4 Vesta

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4 Vesta Modern astrological symbol of 4 Vesta
Dawn-image-070911.jpg
4 Vesta seen by Dawn spacecraft July 9, 2011
Discovery
Discovered by Heinrich Wilhelm Olbers
Discovery time March 29, 1807
Names
Other names none
Group Main belt (Vesta family)
Orbit
Reference date November 26, 2005 (JD 2453700.5)
Longest distance from the Sun 384.72 Gm (2.572 AU)
Shortest distance from the Sun 321.82 Gm (2.151 AU)
Longest distance from the center of its orbital path
("semi-major axis")
353.268 Gm (2.361 AU)
How egg-shaped its orbit is
("eccentricity")
0.08902
How long it takes to complete an orbit 1325.46 d (3.63 a)
Average speed 19.34 km/s
Mean anomaly 205.652°
Angle above the reference plane
("inclination")
7.133°
Longitude of where it comes up through the reference plane 103.926°
Angle between its shortest distance from what it orbits around and where it comes up through the reference plane
("argument of periapsis")
150.297°
Size and Other Qualities
Measures 578×560×458 km[1]
Mass 2.7×1020 kg[2]
Average density 3.4 g/cm³
Gravity at its surface 0.22 m/s²
Slowest speed able to escape into space
("escape velocity")
0.35 km/s
How long it takes to turn around one time 0.2226 d[3]
How much light it reflects 0.423 (geometric)[4]
Avg. surface temp. min: 85 K (-188° C)
max: 255 K (-18 °C)[5]
Light-band group
("spectral type")
V-type asteroid[6]
Seeming brightness
("apparent magnitude")
5.1[7] to 8.48
True brightness
("absolute magnitude")
3.20[4]
Seeming size
("angular diameter")
0.64" to 0.20"

4 Vesta (IPA: [ˈvɛstə]) is the second most massive asteroid in the solar system, with an average diameter of about 530 km (around 330 miles) and an estimated mass 9% the mass of the entire asteroid belt. Its size and unusually bright surface makes Vesta the brightest asteroid, and the only one ever visible to the naked eye from Earth. Vesta's astronomical symbol is Astronomical symbol for Vesta.

Discovery[change | change source]

Size comparison: the first 10 asteroids shown compared to Earth's Moon. Vesta is fourth from the left.

Vesta was discovered by the German astronomer Heinrich Wilhelm Olbers on March 29, 1807. He allowed the prominent mathematician Carl Friedrich Gauss to name the asteroid after the Roman virgin goddess of home and hearth, Vesta.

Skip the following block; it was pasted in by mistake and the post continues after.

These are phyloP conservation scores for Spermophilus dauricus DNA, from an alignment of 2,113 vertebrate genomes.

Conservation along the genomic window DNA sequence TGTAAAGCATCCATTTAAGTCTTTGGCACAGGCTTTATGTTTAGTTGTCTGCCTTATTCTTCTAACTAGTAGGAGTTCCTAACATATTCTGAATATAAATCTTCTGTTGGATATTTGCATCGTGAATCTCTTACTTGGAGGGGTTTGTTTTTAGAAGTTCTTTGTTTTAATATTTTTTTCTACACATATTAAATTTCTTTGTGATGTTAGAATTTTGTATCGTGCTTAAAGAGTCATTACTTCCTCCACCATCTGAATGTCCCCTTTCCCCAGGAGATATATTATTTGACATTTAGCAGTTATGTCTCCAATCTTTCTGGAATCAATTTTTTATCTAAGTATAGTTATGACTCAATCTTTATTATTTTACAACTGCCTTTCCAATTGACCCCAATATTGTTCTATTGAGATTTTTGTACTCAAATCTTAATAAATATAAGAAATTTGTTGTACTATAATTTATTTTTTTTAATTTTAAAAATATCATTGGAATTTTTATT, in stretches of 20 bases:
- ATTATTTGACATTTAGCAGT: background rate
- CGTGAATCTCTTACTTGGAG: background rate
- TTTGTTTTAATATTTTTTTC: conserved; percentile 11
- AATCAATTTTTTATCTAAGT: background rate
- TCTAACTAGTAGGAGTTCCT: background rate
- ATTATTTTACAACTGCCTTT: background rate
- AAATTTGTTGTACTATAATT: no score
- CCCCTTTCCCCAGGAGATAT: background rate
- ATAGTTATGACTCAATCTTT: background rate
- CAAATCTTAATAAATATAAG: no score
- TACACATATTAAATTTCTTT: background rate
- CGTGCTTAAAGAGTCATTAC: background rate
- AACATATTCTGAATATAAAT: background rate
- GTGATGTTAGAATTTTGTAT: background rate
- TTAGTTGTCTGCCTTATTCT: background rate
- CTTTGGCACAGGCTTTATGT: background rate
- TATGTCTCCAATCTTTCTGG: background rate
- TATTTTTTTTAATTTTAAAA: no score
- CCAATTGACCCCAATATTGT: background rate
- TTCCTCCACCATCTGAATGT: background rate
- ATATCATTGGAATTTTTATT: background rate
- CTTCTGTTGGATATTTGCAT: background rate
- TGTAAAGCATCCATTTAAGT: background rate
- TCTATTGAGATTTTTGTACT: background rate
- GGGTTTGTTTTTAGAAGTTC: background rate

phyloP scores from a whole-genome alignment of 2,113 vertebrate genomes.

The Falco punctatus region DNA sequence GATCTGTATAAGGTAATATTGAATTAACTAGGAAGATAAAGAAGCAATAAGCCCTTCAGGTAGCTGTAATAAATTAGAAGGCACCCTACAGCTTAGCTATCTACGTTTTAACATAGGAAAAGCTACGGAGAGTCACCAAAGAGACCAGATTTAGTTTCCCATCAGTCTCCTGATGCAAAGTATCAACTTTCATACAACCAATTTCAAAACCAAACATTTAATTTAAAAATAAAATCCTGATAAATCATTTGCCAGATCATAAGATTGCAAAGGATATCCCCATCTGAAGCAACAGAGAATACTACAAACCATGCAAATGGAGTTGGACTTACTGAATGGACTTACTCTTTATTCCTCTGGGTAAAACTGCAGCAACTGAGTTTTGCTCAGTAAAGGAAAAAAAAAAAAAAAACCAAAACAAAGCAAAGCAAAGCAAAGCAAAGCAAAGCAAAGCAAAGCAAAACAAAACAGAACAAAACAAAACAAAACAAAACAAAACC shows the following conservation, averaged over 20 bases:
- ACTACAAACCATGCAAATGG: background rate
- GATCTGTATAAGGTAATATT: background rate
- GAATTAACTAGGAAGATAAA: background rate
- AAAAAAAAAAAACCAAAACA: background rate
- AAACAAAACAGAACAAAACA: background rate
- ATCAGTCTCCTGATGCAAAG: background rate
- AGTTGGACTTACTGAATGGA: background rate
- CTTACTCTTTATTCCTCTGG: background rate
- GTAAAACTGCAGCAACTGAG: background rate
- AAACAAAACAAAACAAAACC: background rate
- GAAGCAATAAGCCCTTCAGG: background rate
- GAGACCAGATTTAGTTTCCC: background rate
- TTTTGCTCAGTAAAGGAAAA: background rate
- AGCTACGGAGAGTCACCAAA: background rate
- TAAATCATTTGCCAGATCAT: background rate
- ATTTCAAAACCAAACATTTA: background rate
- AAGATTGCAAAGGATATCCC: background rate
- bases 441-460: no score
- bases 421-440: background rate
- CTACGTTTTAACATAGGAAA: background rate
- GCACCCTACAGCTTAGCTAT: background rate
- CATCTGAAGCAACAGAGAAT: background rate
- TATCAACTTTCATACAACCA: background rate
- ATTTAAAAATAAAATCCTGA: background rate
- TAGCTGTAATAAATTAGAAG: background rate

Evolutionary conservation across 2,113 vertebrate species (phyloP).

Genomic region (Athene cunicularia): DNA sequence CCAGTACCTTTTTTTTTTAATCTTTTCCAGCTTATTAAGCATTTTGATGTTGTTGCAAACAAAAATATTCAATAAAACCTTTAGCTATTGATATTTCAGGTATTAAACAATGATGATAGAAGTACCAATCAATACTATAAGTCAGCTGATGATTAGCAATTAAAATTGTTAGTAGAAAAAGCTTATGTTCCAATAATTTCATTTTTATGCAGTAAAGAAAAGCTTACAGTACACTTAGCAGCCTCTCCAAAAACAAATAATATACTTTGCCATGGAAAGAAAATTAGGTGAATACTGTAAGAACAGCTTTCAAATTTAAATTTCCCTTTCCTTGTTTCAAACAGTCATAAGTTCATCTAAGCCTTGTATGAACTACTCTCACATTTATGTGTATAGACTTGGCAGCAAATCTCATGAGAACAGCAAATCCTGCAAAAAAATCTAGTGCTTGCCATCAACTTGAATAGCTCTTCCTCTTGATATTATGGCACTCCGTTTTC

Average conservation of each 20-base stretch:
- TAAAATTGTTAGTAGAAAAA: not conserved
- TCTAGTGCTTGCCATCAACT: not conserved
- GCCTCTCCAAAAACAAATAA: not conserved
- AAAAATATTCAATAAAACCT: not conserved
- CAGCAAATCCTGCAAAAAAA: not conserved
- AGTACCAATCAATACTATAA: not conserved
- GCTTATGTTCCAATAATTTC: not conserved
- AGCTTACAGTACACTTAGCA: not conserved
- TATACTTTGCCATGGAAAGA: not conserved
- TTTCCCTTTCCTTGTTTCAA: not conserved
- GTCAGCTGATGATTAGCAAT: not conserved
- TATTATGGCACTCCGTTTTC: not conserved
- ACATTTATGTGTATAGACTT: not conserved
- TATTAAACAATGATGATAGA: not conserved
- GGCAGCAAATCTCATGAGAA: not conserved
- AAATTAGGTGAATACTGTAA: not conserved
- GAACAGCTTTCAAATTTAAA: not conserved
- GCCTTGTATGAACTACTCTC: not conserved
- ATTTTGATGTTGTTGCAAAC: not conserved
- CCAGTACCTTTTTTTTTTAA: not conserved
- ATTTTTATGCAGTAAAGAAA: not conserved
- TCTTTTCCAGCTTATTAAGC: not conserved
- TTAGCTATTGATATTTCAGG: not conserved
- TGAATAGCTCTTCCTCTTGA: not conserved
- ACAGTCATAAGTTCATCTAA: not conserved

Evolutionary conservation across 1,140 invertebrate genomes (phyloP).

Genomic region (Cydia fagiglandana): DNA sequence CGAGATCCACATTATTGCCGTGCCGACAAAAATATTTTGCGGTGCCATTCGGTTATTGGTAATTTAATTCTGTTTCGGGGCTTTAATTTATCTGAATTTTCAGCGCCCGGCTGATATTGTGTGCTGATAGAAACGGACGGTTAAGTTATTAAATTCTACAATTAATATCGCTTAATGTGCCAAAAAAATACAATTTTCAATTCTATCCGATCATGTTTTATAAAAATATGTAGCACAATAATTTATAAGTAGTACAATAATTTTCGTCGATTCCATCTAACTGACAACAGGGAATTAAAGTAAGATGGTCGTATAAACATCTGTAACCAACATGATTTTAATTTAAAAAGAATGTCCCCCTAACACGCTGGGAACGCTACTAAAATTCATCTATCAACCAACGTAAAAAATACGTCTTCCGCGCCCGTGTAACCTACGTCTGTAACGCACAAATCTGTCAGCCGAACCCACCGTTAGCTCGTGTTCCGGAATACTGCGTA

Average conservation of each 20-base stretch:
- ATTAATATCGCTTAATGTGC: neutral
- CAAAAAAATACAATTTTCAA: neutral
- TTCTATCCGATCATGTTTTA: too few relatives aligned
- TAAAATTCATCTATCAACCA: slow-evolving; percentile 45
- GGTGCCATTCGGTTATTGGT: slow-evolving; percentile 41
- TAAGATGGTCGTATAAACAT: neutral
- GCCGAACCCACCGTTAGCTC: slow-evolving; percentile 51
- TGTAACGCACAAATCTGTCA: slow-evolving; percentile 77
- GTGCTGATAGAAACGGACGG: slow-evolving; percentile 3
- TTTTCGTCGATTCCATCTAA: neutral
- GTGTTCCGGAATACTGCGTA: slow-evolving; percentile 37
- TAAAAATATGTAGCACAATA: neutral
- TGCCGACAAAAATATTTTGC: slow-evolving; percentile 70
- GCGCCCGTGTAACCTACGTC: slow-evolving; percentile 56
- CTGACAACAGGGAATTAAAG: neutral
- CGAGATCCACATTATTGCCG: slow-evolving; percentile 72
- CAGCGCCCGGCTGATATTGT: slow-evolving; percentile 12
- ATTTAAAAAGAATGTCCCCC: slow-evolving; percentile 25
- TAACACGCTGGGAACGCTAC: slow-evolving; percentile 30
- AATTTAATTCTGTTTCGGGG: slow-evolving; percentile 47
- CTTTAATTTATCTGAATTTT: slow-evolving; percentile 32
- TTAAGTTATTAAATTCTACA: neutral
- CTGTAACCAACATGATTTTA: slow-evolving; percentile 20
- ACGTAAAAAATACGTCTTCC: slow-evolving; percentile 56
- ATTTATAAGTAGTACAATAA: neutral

After the discovery of Vesta in 1807, no asteroids were discovered for the next 38 years. During this time the four known asteroids were counted among the planets, and each had its own planetary symbol. Vesta was normally represented by a stylized hearth (Modern astrological symbol of 4 Vesta). Other symbols are Old symbol of Vesta and Old planetary symbol of Vesta. All are simplifications of the original 4 Vesta Unsimplified Symbol.svg.[8]

Physical characteristics[change | change source]

Elevation map of 4 Vesta seen from the south-east, showing the south pole crater. As determined from Hubble Space Telescope images of May 1996.

Vesta is the second-most massive body in the asteroid belt. Vesta does have a different interior compared to its surface.[9] It is in the Inner Main Belt, at a distance of about 2.50 AU. It is similar to 2 Pallas in volume (although it is not confirmed), but somewhat more massive.

Vesta's shape is close to the shape of a sphere by its own gravity,[10] but the large concavity and lump at the pole (see 'Surface Features' below) did not fit the criteria from being considered a planet under the IAU. In any case, this resolution was rejected by the IAU membership and Vesta will continue to be called an asteroid. However, it is possible that Vesta may be listed as a dwarf planet in the future, if it is convincingly determined that its shape is from hydrostatic equilibrium.

Its rotation is actually fast for an asteroid (5.342 h) and prograde, with the north pole pointing in the direction of right ascension 20 h 32 min, declination +48° with an uncertainty of about 10°. This gives an axial tilt of 29°.[10]

Temperatures on the surface have been thought to be between about -20°C with the Sun overhead, dropping to about -190°C at the winter pole. Typical day-time and night-time temperatures are -60°C and -130°C, respectively. This estimate is for May 6, 1996, very close to perihelion, while details vary somewhat with the seasons.[11]

Geology[change | change source]

For Vesta, there is a large collection of possible samples available to scientists, in the form of over 200 HED meteorites, giving insight into Vesta's geologic history and structure.